One of the best ways to stay in touch with clients between appointments is via email.

There are countless ways to do this — sending special sale announcements, regular newsletters, thank-you notes after appointments or sessions, even automated birthday emails. But while you likely have countless creative ideas for how to stay in touch, not everyone is a born writer.

That’s totally okay! Hand me a pair of scissors and tell me to cut my own bangs, and hoo boy. I can now say with absolute confidence that baby bangs don’t become me. Hairstyling = not my forté. But as Schedulicity’s Head of Content, I make my living with words, and I really, really love a well-crafted email. That’s why today, I’m sharing a few of my favorite hacks and secrets for writing great email copy every time.

Tip 1: Write Like a Friend

Because to your clients, you are one! Too often, people tend to write emails in a more formal tone than they should. We were all taught in high school to write these classic five-paragraph essays — loads of semi-colons, no conjunctions, no slang ever. Sound familiar?

Well, when it comes to automated marketing and email messaging, I’m here to tell you that those rules were made to be bent and even broken.

When it comes to email copy, write like you talk to your BFF. Keep your messages short and sweet, easy to scan, and friendly. Don’t be afraid to use conjunctions. (See? I put one in right there!) They feel more human. Use exclamation marks if you like (just sparingly) to show your excitement. Make jokes. Maybe even throw in a GIF. You’re in the business of connecting with people, so your emails don’t need to feel robotic.

Tip 2: Avoid Passive Voice

You likely learned how to avoid passive voice in your writing around when you learned that five-paragraph essay format. But it’s been a few years since then, so you might slip into it more often than you realize.

With email copy, you should try your best to avoid it. Active voice makes it easier for your clients to read quickly and understand what you want them to do. It helps to avoid it while you write, but you can also scan your email while you’re editing it to spot sneaking passive sentences.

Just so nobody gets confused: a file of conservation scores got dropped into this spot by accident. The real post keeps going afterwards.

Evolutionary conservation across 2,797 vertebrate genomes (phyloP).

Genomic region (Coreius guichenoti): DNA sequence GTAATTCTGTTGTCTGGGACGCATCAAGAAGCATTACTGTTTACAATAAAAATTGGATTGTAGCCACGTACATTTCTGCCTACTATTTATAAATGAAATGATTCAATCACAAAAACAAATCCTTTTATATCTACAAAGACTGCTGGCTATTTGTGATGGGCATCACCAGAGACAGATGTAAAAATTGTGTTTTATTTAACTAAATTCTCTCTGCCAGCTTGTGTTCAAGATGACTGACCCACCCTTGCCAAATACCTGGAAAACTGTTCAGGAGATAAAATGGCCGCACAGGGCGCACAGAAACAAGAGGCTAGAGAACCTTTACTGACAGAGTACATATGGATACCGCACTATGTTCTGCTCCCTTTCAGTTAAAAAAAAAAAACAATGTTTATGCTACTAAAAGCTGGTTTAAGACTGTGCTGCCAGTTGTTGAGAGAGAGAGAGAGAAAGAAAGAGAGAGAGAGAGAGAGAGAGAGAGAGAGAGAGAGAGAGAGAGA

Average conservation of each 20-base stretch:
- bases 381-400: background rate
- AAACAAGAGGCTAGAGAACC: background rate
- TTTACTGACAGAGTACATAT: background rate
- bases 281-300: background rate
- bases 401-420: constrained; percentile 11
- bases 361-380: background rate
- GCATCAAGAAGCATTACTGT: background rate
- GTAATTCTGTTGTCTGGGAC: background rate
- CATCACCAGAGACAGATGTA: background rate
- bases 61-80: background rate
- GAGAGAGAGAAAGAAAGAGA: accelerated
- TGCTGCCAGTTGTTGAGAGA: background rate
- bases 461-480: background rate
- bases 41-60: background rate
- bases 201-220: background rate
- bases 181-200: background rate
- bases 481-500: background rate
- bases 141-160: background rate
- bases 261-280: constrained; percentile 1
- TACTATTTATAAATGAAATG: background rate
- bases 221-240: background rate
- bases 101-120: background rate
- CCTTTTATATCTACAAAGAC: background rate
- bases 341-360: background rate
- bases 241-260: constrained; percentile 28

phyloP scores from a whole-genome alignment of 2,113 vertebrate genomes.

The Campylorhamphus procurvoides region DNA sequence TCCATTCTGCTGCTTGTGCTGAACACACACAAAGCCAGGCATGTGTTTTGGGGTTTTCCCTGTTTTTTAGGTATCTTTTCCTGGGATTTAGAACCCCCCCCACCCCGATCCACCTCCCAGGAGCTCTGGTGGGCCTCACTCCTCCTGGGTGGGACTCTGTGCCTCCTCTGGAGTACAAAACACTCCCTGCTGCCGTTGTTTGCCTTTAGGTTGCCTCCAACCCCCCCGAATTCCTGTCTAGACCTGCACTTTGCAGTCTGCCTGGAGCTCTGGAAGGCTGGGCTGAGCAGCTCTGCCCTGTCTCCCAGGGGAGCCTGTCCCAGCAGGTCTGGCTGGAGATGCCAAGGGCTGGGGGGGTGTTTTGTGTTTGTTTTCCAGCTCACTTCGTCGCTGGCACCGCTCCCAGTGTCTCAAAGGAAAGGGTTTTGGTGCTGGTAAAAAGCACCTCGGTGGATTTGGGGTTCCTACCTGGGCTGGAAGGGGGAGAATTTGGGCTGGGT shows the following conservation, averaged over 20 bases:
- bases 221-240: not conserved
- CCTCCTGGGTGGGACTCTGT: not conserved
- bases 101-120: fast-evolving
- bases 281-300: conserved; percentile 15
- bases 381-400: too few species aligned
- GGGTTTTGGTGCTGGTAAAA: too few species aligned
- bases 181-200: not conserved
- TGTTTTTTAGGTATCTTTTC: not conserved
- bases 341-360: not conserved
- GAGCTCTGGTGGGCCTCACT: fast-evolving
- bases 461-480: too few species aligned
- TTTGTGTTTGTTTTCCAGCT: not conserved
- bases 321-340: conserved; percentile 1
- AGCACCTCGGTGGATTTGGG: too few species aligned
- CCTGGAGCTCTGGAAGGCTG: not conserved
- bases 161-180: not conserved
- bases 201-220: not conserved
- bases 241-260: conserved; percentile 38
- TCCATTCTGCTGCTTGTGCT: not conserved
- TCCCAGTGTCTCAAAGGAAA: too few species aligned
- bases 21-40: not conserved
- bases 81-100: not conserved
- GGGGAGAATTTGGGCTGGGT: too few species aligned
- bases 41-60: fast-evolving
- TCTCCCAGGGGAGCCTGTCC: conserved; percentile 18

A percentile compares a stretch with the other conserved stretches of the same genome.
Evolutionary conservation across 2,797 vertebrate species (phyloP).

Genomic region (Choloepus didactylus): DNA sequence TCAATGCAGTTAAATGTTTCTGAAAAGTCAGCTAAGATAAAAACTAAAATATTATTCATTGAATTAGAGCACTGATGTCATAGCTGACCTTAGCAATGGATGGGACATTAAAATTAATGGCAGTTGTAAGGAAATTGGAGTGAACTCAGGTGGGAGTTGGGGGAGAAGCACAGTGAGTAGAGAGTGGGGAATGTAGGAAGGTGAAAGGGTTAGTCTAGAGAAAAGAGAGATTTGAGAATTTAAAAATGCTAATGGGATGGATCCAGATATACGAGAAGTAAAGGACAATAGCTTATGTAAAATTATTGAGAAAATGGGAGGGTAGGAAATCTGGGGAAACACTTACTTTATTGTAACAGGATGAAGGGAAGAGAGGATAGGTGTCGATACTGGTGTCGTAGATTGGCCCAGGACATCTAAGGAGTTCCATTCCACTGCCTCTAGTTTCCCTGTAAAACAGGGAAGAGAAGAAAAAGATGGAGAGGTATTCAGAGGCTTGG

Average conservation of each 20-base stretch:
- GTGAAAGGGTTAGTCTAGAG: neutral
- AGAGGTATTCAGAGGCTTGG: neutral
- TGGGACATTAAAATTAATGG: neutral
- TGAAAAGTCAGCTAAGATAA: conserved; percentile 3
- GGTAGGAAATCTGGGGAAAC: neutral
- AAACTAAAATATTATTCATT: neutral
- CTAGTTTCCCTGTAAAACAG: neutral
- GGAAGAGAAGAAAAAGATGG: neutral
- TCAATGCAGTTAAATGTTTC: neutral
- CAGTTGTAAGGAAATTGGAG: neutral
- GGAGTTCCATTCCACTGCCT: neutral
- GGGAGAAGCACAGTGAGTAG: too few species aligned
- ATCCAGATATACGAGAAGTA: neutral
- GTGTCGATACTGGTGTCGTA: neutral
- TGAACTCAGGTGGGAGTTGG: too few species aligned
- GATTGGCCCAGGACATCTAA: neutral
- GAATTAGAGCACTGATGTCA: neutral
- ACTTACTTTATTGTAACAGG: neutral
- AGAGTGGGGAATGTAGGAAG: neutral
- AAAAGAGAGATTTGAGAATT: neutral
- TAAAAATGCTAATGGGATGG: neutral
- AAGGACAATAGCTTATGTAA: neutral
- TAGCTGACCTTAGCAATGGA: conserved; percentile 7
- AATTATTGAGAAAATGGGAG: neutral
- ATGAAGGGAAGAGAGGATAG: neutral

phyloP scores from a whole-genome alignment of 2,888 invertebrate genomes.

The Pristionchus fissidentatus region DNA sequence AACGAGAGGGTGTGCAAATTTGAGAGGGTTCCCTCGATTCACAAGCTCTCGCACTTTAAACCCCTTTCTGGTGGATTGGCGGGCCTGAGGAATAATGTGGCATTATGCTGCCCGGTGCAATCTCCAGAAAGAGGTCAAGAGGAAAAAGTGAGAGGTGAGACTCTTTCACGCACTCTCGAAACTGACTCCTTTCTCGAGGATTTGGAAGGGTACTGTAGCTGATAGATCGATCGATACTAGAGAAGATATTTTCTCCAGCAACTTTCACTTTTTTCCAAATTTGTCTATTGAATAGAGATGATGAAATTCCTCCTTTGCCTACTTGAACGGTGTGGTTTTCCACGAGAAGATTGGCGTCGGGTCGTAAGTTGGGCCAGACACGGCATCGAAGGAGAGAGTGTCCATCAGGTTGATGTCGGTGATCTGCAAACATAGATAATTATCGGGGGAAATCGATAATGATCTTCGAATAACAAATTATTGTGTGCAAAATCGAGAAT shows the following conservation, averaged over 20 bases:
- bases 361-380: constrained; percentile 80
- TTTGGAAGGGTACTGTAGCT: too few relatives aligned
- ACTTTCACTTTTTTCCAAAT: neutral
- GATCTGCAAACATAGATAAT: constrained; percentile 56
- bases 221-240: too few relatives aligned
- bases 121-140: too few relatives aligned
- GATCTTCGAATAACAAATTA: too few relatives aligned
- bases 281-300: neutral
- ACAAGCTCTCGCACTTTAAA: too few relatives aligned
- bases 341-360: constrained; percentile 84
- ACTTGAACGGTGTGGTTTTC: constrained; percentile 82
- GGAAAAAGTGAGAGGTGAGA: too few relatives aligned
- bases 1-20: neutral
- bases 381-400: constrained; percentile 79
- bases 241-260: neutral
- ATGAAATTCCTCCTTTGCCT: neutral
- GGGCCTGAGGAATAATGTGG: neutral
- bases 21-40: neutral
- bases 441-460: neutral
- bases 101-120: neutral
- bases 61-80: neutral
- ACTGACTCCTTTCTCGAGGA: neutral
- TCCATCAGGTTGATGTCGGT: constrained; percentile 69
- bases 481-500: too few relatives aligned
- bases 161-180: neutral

To spot passive voice, look for to be verbs. Here are a few examples:


She was given a blunt bob for summer.


I gave her a blunt bob for summer.


Sweat, our HIIT plus yoga mashup, is our most adored class by clients.


Clients adore our HIIT-plus-yoga mashup, Sweat.

For an in-depth explainer on active versus passive voice, try Grammarly’s. And speaking of…

Tip 3: Use Grammarly

I’m going to let you in on a little secret: I’m using this right now. Grammarly is a free plugin you can add to your browser that will catch most spelling errors and common grammar mistakes. It’s like spellcheck on steroids. Use it. You will not regret it.

Tip 4: Ask Readers to Do ONLY One Thing

There are some exceptions to this rule (e.g. newsletters), but in general, marketing emails should include just one call-to-action — or “CTA” in marketing speak. The idea is this: If you ask clients to do more than one thing in an email, you distract, confuse, and divide. Instead, write each email with one goal in mind.

Do you want them to buy a special package? Make that the sole focus of your email with a clear link or button at the bottom. To add their birthday to their client profile, so you can send special automated birthday emails? Ask them to do that and only that.

If you’ve got more than one marketing push planned, plan one email for each goal — just make sure to spread them out, so you’re not emailing clients too much, too often.

Tip 5: Ask Clients What They Want

Before you decide what sort of sales to offer or marketing campaigns to run, go to the source. When a client comes in for an appointment or even just emails or DMs you a question, use the opportunity to pick his or her brain. What discounts or packages would she like you to offer? By getting some insight into what clients actually want, you’ll be able to better plan the sorts of emails you send.

Tip 6: Look at Emails You Open Every Time

Which sales emails do you open every time they land in your inbox? For me, it’s Reformation, Madewell, Bon Appetit, and Everlane. Make a list of your favorites, then spend 15 minutes writing down what it is about them that appeals to you, like so:


  • Cheeky and funny subject lines
  • Regular sales
  • Seasonal specific themes (of course I want to see new linen in spring!)
  • Clever copy once I’ve opened it, too

Use what you learn — you don’t need to reinvent the wheel. Imitation is the sincerest form of flattery.

Pro tip: If there’s one bit of copy you should spend more time on, it’s your subject lines. Think about it: If you can’t get someone to open your email, they’ll never see the great offer you have inside. So, makes sure you spend some extra time coming up with a must-open subject line. Trust me, all of your favorite brands do this.

Tip 7: Read It Out Loud

Before you send it, yell it. Or, fine, read it politely in an indoor voice if that’s more your vibe. Regardless, read it out loud to catch any awkward moments or turns of phrase. In fact, I’m going to go back and read this article out loud right now.